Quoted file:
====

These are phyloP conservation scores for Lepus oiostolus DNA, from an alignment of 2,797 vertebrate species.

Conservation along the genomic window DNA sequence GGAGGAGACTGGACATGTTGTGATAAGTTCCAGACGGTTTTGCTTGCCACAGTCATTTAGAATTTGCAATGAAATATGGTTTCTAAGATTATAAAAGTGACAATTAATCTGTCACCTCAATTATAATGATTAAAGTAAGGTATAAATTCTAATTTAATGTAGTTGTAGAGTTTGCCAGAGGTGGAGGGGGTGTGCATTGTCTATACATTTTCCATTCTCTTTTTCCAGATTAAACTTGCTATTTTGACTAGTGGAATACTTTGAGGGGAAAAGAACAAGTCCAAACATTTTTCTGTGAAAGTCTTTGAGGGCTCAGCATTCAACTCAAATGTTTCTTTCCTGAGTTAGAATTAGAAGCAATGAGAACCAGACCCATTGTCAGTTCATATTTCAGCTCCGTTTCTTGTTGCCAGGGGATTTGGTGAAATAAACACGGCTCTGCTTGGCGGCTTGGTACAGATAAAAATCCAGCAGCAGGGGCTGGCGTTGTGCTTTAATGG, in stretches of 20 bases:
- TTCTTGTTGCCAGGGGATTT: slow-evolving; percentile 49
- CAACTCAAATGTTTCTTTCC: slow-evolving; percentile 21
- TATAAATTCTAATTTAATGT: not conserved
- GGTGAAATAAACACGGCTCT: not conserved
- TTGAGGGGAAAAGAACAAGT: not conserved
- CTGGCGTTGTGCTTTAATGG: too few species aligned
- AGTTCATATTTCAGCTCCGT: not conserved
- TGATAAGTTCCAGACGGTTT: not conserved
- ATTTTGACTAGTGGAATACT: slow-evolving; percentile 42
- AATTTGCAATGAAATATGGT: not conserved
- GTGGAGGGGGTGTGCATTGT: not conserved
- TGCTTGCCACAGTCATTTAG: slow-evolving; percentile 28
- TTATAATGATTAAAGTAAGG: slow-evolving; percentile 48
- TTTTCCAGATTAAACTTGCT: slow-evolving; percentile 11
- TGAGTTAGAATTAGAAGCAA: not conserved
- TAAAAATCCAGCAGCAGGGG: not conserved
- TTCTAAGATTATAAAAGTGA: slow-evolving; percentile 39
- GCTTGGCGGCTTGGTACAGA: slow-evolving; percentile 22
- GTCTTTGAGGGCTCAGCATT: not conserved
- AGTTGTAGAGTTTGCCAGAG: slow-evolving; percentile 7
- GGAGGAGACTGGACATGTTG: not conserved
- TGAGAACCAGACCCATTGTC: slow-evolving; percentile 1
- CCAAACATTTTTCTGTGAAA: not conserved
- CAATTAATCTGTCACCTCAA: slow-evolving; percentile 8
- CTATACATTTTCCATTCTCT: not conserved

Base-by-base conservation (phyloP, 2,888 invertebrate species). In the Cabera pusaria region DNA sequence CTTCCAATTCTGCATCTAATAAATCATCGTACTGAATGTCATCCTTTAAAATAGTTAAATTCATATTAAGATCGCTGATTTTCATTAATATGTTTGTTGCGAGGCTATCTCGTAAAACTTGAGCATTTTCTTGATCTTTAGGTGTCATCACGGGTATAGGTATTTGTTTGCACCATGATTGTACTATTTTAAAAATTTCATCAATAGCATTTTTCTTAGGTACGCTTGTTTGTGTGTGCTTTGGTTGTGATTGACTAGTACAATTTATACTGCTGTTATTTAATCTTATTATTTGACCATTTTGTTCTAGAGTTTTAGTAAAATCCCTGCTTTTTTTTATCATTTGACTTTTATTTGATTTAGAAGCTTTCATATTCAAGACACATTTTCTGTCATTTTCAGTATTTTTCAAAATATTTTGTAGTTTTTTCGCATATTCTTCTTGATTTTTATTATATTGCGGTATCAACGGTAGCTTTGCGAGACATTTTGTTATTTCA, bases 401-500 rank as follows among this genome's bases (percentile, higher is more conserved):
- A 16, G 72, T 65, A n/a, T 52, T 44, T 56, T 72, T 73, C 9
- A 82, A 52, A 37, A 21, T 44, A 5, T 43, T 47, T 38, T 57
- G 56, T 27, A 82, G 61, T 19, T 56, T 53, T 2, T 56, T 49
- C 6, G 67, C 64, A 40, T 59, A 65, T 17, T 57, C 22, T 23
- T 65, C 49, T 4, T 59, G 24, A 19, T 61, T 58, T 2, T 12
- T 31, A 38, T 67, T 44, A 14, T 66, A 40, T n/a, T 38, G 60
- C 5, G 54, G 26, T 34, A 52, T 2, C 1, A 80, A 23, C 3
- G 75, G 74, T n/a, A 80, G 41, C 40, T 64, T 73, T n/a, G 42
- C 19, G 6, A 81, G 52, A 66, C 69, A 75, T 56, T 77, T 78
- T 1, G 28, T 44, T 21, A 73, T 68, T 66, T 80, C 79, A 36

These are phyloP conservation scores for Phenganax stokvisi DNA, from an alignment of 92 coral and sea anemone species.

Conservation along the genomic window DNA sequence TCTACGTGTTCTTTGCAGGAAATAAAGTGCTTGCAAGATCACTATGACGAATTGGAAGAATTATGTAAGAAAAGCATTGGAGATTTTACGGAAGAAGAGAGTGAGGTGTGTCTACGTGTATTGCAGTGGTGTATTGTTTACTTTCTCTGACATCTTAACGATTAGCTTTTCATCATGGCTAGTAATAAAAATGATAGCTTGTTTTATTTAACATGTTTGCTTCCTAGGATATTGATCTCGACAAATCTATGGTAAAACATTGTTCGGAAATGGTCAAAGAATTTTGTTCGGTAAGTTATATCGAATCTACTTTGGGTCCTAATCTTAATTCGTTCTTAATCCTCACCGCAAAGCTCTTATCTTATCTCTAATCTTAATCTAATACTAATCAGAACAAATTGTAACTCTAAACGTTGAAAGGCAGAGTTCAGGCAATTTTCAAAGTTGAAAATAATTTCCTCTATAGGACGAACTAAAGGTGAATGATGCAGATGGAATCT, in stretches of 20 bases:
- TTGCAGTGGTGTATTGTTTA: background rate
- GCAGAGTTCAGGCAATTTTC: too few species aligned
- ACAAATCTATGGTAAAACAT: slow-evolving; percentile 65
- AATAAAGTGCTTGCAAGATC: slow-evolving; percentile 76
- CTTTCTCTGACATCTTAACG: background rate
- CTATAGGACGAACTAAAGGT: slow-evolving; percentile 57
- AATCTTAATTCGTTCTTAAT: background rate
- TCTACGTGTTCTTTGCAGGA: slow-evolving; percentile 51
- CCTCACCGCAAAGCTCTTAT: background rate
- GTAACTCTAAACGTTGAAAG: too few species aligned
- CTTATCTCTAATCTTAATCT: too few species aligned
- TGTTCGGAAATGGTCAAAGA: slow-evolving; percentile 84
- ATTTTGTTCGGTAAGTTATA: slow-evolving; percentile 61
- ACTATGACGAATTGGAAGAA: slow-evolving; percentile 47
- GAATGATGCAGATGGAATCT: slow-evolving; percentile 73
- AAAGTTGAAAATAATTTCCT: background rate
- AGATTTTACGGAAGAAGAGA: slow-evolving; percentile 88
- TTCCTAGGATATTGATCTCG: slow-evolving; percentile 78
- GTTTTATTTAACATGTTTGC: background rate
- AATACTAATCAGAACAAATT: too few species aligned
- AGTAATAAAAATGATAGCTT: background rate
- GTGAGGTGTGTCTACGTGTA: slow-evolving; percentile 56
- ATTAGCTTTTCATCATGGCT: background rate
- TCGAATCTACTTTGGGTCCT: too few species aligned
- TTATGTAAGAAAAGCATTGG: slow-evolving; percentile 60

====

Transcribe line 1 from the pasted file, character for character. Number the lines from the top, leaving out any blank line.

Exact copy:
These are phyloP conservation scores for Lepus oiostolus DNA, from an alignment of 2,797 vertebrate species.